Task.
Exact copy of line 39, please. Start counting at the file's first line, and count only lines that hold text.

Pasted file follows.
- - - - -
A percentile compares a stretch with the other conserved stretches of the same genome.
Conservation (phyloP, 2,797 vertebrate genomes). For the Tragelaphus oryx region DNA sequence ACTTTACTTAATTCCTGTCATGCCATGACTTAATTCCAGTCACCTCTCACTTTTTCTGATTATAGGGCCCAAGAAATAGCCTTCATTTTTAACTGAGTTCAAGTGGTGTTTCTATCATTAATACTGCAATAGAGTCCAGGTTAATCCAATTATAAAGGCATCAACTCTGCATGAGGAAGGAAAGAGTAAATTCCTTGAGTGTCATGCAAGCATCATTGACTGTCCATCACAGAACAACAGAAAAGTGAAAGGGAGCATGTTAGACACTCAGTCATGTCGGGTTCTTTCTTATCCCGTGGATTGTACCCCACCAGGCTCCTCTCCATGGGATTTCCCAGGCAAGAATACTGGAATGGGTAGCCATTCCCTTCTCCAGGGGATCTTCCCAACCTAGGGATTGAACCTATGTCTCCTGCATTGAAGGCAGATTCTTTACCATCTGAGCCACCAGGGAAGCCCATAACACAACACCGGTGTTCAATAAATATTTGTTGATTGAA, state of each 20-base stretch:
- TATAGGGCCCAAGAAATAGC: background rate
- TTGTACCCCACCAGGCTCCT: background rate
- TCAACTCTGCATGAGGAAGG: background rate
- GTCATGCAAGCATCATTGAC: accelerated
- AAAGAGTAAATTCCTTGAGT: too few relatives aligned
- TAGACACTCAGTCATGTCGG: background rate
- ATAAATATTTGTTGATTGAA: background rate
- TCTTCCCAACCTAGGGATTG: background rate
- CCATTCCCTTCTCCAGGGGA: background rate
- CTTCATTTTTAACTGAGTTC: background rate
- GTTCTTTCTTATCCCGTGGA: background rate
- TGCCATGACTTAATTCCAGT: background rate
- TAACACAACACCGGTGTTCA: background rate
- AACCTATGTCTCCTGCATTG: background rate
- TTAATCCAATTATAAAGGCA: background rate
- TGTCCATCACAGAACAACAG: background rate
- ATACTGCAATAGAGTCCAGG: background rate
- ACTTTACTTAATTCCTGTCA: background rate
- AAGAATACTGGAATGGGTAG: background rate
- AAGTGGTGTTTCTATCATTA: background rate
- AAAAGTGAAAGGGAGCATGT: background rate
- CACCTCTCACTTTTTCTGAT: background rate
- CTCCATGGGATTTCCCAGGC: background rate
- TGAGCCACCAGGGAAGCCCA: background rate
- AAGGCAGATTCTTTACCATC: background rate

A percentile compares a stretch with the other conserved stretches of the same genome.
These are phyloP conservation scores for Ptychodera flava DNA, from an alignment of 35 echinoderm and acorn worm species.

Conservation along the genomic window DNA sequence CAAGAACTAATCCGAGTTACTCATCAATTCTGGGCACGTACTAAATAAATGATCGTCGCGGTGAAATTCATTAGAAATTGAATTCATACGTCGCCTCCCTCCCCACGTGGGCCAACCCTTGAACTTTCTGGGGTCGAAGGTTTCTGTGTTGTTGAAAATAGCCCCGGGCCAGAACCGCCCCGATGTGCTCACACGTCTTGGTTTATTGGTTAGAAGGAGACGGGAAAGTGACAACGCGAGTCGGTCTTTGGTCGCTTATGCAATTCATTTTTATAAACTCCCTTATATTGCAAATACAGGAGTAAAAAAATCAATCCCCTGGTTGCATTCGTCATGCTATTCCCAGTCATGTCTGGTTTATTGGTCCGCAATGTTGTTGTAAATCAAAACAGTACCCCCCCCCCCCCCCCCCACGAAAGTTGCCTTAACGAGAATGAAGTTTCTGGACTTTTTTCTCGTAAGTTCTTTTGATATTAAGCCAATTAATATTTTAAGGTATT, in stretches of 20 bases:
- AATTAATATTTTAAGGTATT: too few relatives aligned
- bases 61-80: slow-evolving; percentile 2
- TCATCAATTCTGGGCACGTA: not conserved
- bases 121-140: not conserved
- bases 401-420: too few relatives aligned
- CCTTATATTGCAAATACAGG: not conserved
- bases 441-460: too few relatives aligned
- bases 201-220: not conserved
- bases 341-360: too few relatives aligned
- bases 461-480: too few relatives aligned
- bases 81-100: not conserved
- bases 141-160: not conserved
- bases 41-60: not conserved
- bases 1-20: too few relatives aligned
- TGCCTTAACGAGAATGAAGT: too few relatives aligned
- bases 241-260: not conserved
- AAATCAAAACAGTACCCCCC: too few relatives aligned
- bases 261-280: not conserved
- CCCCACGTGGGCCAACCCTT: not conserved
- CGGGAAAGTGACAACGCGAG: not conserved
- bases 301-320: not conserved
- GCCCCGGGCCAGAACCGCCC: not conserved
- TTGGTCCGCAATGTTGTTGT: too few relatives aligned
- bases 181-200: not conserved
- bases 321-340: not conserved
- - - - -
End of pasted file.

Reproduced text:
- bases 341-360: too few relatives aligned